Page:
Oklahoma residents interested in setting up an estate plan may wonder if they should establish both a will and a trust. While both are ways to transfer assets to heirs after someone dies, a trust offers certain benefits. Will go through the public process of probate, where the will is validated. During probate such liabilities as taxes and debts the deceased may have owed to creditors are paid. The probate process may take months before assets are distributed to the heirs. Some states have an accelerated type of probate for estates with total assets under a certain dollar amount.
Trusts, unlike wills, do not go through probate, and the assets are efficiently transferred without a long wait. Revocable trusts allow a trust owner to place assets in the trust, and assets may be removed or handled in the same way as if they were not in the trust. Transferring the ownership of assets into the trust, however, is required, and this involves transferring the title of the asset to the trust's name. When the transfer does not happen, a will may be used as a backup, bequeathing the assets appropriately. In addition, retirement accounts are usually not incorporated into a trust since beneficiaries are already listed.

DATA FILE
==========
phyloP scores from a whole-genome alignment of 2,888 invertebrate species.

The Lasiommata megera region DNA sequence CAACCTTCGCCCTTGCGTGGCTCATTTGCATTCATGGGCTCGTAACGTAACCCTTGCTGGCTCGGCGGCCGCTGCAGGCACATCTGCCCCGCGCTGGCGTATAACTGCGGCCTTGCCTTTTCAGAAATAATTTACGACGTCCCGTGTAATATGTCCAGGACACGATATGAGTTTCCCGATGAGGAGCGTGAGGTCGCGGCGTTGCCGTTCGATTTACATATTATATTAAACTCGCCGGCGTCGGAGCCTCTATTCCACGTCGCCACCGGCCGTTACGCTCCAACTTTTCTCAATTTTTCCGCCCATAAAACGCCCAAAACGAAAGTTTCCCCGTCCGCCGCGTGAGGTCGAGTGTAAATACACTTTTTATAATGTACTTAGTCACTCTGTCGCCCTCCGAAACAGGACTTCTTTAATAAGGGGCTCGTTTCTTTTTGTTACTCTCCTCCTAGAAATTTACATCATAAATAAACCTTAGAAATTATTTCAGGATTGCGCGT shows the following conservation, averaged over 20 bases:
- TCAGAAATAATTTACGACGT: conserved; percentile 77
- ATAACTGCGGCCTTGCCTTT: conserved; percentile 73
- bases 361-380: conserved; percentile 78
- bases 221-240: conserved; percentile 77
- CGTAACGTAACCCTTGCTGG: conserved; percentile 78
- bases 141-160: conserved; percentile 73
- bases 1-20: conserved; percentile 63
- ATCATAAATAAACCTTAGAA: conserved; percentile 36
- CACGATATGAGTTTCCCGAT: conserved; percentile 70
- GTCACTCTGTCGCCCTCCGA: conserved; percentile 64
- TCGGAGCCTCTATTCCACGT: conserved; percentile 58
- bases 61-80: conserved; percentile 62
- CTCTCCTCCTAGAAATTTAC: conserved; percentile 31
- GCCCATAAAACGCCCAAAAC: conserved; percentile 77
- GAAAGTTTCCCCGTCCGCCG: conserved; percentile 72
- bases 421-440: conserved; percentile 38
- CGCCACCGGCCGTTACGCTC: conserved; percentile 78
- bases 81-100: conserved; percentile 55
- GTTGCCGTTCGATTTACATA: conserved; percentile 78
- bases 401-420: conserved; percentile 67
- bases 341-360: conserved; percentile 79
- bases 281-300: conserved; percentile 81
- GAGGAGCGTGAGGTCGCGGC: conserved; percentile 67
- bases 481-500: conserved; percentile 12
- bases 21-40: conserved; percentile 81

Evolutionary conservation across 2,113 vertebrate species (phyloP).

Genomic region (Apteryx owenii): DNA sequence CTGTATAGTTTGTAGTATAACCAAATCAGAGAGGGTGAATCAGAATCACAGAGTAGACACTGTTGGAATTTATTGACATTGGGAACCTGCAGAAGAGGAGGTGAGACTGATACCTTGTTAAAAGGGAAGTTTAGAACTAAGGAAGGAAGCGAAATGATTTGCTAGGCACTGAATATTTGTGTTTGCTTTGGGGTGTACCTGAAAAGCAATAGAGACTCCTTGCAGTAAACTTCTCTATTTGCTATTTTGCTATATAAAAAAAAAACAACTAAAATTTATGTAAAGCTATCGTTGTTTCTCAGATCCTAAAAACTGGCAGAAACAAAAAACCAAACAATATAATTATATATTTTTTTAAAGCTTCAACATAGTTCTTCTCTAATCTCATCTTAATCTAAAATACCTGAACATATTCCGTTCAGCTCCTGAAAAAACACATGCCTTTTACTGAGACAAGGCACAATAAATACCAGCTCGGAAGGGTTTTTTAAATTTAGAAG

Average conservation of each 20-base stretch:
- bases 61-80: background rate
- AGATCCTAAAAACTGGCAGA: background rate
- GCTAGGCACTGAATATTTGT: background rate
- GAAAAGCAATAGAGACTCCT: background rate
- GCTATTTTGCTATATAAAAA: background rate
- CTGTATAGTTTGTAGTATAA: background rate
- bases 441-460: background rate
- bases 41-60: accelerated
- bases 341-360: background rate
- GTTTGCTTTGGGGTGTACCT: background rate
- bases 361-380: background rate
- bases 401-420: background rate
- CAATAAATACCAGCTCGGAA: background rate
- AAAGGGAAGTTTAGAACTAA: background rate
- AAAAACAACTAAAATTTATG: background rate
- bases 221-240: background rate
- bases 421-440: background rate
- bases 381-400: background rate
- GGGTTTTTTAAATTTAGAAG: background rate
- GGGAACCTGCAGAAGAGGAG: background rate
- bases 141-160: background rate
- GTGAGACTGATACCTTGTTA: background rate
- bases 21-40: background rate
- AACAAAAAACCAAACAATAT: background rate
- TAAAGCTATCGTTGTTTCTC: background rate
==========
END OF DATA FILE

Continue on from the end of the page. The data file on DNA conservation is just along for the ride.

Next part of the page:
The trust also allows the owner to put conditions on the timing of distributions in place. This may be useful when young heirs are involved. Disabled individuals or heirs with special needs may also benefit from a trust since the trust may provide for their care over an extended period.
An estate planning attorney can give advice regarding the type of trust an individual needs including the management of medical care when incapacitated and asset transfer. The attorney may also provide insight into minimizing estate tax burdens.
Source: TIME, "Why This Estate Planning Tool Beats Just Having a Will", Kerri Anne Renzulli , October 06, 2014